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Admonished thus, the sweet hour coming on.
A linnet warbled from those lofty elms,
A thrush sang loud, and other melodies,
At distance heard, peopled the milder air.
The old Man rose, and, with a sprightly mien
Of hopeful preparation, grasped his staff ;
Together casting then a farewell look
Upon those silent walls, we left the shade ;
And, ere the stars were visible, had reached
A village-inn, our evening resting-place.

END OF THE FIRST BOOK

THE EXCURSION.

BOOK II.

THE SOLITARY.

ARGUMENT.

Page 42, The Author describes his travels with the Wanderer, whose character is further illustrated—44, Morning scene, and view of a Village Wake-47,Wanderer's account of a Friend whom he purposes to visit—53, View, from an eminence, of the Valley which his Friend had chosen for his retreat—54, Sound of singing from below-a funeral procession–55, Descent into the Valley—57, Observations drawn from the Wanderer at sight of a book accidentally discovered in a recess in the Valley-59, Meeting with the Wanderer's friend, the Solitary-61, Wanderer's description of the mode of burial in this mountainous district-62, Solitary contrasts with this, that of the individual carried a few minutes before from the cottage ; 64, The cottage entered—65, Description of the Solitary's apartment--65, Repast there-66, View, from the window, oftwo mountain summits; and the Solitary's description of the companionship they afford him-67, Account of the departed inmate of the cottage

-71, Description of a grand spectacle :apon the mountains, with its effect upon the Solitary's mind—73, Leave the house.

BOOK SECOND.

THE SOLITARY.

In days of yore how fortunately fared
The Minstrel ! wandering on from hall to hall,
Baronial court or royal; cheered with gifts
Munificent, and love, and ladies' praise ;
Now meeting on his road an armed knight,
Now resting with a pilgrim by the side
Of a clear brook ;-beneath an abbey's roof
One evening sumptuously lodged; the next,
Humbly in a religious hospital;
Or with some merry outlaws of the wood;
Or haply shrouded in a hermit's cell.
Him, sleeping or awake, the robber spared ;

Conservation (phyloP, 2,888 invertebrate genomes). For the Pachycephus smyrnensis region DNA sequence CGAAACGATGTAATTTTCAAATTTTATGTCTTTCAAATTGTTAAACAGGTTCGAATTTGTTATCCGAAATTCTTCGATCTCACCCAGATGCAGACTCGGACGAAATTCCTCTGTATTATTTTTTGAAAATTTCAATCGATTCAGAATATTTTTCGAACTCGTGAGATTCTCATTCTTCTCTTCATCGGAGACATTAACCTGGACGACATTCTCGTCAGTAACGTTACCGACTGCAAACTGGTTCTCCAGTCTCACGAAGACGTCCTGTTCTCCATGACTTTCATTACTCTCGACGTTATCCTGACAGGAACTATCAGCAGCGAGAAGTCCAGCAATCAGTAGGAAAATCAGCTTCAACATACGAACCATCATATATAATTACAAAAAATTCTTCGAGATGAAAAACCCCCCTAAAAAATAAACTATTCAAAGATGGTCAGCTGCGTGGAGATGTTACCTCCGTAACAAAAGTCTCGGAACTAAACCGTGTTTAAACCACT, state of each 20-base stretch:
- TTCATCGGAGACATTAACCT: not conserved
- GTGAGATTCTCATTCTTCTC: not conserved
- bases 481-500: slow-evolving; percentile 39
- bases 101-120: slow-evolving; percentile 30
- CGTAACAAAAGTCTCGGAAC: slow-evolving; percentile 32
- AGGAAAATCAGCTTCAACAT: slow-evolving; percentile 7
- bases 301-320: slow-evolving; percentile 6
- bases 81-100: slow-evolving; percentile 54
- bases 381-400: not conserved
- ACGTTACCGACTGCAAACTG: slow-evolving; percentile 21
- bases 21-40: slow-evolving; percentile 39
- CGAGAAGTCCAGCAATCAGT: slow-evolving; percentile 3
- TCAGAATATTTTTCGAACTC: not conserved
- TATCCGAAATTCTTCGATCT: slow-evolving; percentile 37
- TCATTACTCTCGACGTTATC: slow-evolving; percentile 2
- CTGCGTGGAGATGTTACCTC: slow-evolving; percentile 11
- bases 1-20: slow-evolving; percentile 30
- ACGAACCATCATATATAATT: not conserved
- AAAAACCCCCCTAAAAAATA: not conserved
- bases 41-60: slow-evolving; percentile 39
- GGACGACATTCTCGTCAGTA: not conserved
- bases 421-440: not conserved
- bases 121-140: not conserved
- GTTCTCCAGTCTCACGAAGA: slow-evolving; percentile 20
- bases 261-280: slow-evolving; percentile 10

He walked-protected from the sword of war
By virtue of that sacred instrument
His harp, suspended at the traveller's side;
His dear companion wheresoe'er he went
Opening from land to land an easy way

By melody, and by the charm of verse.
Yet not the noblest of that honoured Race
Drew happier, loftier, more empassioned, thoughts
From his long journeyings and eventful life,
Than this obscure Itinerant had skill
To gather, ranging through the tamer ground
Of these our unimaginative days;
Both while he trod the earth in humblest guise
Accoutred with his burthen and his staff;
And now, when free to move with lighter pace

What wonder, then, if I, whose favourite school Hath been the fields, the roads, and rural lanes, Looked on this guide with reverential love ? Each with the other pleased, we now pursued Our journey, under favourable skies. Turn wheresoe'er we would, he was a light Unfailing: not a hamlet could we pass, Rarely a house, that did not yield to him Remembrances; or from his tongue call forth Some way-beguiling tale. Nor less regard Accompanied those strains of apt discourse, Which nature's various objects might inspire ; And in the silence of his face I read His overflowing spirit. Birds and beasts, And the mute fish that glances in the stream, And harmless reptile coiling in the sun, And gorgeous insect hovering in the air, The fowl domestic, and the household dog

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